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Technique of the week

Speaking like John Bercow

1.68 m. John Bercow is a short man with a tall personality. He got elected as the Speaker of the UK House of Commons in 2009 and became well known across the globe thanks to the 2019 Brexit debates. What is his rhetorical legacy?

Substance

Presiding the House of Commons is not an ordinary job, and Bercow knows his role inside and out. When he addresses universities in the UK and the US, he regularly regales cohorts with anecdotes about decapitated predecessors and decisive precedents. Everything he says - including jokes about his height - is connected to his function and mission as you can hear in this year’s speech at the Harvard Kennedy School.

Even an umpire can get personal. Journalists have described both John and his wife Sally as marmite people or maverick phenomena due to their modern personalities. Despite coming from different parties, they rarely dodge questions but try to answer with yes or no. They have also championed issues which are close to their heart, such as helping other parents of autistic children.

Structure

The first Jewish Speaker of the House of Commons sings from a well-prepared hymn sheet. The speeches from the past seven years include similar stories and fun facts, which still captivate the audience. Bercow usually starts with a humorous anecdote, which appears irrelevant at first. He then reveals the link to the event and highlights achievements of the institution or host. As soon as he has connected with the audience, the body of the speech focusses on the role and his priorities. He concludes by stressing the importance of making democratic institutions more accessible.

A simple structure does not suffice to make presentations crystal clear. Bercow’s choice of words belong to the premier league but it appears still easy to follow him because he only utters 70-80 words per minute and is a master of pausing and intonation.

Style

Few presidents of parliaments have gone viral. Bercow’s put-downs are legendary because they are peppered with rhetorical devices. In speeches, he particularly takes alliterations to the next level. To provide two prominent examples, he complimented President Obama‘s ”[…] duty that you discharge with a dignity, determination and distinction […]”. He also paid tribute to the Queen by saying that “[t]hese will be moments striking for the sincerity expressed as much as for the scenery encountered. “ The ease with which he comes up with powerful phrases may be a product of perennial practice in Conservative debating clubs.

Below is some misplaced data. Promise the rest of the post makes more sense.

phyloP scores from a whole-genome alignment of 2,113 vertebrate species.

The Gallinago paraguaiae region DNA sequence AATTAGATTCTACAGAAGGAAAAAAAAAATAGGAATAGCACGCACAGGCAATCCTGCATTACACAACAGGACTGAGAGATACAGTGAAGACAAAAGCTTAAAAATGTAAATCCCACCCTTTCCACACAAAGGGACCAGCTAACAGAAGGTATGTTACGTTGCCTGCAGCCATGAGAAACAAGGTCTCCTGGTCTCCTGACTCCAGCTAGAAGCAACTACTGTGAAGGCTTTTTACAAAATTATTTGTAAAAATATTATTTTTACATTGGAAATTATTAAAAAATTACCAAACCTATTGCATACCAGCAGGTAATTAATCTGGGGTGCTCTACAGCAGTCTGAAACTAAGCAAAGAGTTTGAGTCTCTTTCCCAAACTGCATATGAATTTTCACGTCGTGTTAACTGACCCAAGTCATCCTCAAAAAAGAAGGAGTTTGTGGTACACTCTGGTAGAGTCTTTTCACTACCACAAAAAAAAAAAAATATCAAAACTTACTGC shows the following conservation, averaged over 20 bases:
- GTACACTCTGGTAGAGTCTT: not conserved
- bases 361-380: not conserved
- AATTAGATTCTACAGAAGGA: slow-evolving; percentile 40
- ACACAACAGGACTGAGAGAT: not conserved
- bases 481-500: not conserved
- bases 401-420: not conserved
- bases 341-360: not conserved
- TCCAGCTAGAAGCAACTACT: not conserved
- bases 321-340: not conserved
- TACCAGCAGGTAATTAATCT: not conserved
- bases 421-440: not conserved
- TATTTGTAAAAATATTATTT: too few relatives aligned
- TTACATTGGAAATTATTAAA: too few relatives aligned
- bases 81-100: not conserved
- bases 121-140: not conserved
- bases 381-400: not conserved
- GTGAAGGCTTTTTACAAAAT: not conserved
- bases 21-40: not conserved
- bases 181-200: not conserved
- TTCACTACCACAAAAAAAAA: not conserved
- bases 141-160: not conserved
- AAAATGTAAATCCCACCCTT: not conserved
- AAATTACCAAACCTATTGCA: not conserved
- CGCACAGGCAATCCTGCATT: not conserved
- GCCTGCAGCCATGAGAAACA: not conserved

The Speaker has understood that style builds on substance. He does not refrain from being the hero when he tells stories, for instance when he presented at the trade unions’ congress. If you worry about hubris, just emphasise why the changes (not the one championing them) is in line with the organisation’s mission and how they have contributed to the greater good.

5 lessons for public speakers

  1. Research the past and present of your current position and be bold.

  2. Add personal elements to your speech so that people connect.

  3. Avoid monotony with the help of zeugmas and by emphasising prepositions.

  4. Create catchphrases with consonances and other alliterations.

  5. Share success stories where you played a significant role but do not forget to explain how the society has benefitted.

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Ben Wilhelm